UK government borrowing rockets by £600m in July
21 Aug 2012
21 Aug 2012
The government's economic policy looks increasingly troubled after it had to borrow more money in July - a month traditionally viewed as good for tax receipts.
The Office for National Statistics said borrowing to cover the gap between spending and revenue was £600m in July. In the same month a year earlier, there was a surplus of £2.8bn. The Treasury said it was down to disappointing corporation tax receipts.
Nida Ali, economic advisor to the Ernst & Young ITEM Club, said public finances 'seem to be going from bad to worse with every successive month'.
'The jump in government spending and decline in revenues is a genuine cause for concern. If this trend continues in the coming months, the government will be on course for a massive overshoot of the OBR's borrowing forecast, which has the deficit falling by £3bn in 2012/13.
'On the current budget measure, the deficit is already running over £11bn ahead of 2011/12 in just four months.'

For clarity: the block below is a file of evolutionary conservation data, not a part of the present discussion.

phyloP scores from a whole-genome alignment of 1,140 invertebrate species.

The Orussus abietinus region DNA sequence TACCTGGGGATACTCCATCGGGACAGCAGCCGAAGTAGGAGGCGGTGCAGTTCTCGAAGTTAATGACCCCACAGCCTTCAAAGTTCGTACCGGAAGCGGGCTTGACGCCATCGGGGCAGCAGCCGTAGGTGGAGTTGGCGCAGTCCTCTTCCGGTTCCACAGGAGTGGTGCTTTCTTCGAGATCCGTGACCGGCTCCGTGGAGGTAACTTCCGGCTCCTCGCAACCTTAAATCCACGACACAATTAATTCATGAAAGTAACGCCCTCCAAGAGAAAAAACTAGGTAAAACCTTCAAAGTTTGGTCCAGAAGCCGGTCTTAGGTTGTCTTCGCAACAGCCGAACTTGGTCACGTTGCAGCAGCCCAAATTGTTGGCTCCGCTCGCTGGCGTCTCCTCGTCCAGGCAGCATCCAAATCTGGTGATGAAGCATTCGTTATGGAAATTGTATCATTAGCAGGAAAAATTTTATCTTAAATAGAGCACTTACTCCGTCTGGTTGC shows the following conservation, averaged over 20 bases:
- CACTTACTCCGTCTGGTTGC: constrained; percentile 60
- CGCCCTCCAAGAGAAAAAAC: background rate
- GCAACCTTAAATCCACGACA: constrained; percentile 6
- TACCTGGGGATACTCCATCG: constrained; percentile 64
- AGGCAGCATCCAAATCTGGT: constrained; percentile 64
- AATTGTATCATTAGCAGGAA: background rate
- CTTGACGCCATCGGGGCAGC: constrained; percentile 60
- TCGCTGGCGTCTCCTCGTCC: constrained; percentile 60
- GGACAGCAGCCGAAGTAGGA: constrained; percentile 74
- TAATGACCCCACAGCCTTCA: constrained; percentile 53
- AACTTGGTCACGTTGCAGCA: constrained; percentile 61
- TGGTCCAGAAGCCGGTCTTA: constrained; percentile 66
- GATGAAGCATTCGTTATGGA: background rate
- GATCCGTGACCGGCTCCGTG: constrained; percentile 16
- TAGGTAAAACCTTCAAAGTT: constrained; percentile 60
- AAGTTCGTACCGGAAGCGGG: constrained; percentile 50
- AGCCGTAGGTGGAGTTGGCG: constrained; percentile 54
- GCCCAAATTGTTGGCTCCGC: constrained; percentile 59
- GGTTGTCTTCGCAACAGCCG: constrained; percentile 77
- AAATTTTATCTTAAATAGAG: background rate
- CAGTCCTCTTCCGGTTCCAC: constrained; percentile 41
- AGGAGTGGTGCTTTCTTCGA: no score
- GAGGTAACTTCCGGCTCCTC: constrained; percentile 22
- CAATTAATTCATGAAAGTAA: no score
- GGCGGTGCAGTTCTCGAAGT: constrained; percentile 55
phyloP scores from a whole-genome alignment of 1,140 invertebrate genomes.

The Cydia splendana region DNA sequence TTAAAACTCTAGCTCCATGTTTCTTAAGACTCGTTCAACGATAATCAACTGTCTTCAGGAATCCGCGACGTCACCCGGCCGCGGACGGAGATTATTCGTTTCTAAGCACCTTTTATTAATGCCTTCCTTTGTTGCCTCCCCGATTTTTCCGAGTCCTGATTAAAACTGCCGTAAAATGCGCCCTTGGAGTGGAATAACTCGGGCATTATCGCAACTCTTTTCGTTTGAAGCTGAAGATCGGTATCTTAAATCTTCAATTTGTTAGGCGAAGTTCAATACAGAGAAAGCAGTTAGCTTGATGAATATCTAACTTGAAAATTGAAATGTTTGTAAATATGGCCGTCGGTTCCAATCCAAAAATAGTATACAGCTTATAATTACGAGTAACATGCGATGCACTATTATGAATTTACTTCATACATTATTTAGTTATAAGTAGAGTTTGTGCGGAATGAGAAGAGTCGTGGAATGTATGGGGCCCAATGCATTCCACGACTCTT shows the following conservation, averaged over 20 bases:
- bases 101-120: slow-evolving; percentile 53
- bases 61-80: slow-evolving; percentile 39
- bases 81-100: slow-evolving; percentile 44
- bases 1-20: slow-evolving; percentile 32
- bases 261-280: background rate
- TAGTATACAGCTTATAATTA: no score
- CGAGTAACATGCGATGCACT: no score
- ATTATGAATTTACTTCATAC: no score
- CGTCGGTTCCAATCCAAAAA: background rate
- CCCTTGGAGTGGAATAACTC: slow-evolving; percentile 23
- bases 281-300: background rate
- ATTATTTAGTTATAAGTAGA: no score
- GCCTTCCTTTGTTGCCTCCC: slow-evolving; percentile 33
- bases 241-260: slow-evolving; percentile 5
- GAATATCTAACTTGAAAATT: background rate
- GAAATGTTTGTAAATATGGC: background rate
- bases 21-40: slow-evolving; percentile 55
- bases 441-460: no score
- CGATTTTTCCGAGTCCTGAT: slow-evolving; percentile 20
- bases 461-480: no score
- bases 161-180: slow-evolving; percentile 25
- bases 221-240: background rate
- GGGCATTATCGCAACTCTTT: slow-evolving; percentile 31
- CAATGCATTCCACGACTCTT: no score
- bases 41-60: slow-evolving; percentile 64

The Office for Budget Responsibility, the official UK economic forecaster, said there was still "significant uncertainty" about the outlook for borrowing in 2012.
The coalition's coffers were 0.8% lighter in tax than a year earlier because of a fall in corporation tax receipts. Spending on areas such as welfare payments increased more than initial forecasts.
Labour said it was 'a damning indictment of a chancellor who promised to secure the recovery and get the deficit down'.
A Treasury spokesman defended the figures, saying: 'The government remains committed to the credible plan we have set out to deal with Britain's debts.'
Jason Conibear, market analyst at the forex specialists Cambridge Mercantile, said: 'The government is borrowing more to pay the bills too - all of which makes a mockery of the chancellor's centrepiece economic policy.
'When austerity is merely an article of blind faith and not an economic instrument, something is badly wrong. It's time to try something else.
'As we approach the end of the first month of the Funding for Lending Scheme, all eyes will look to see if it has provided the stimulus the stagnant economy needs.'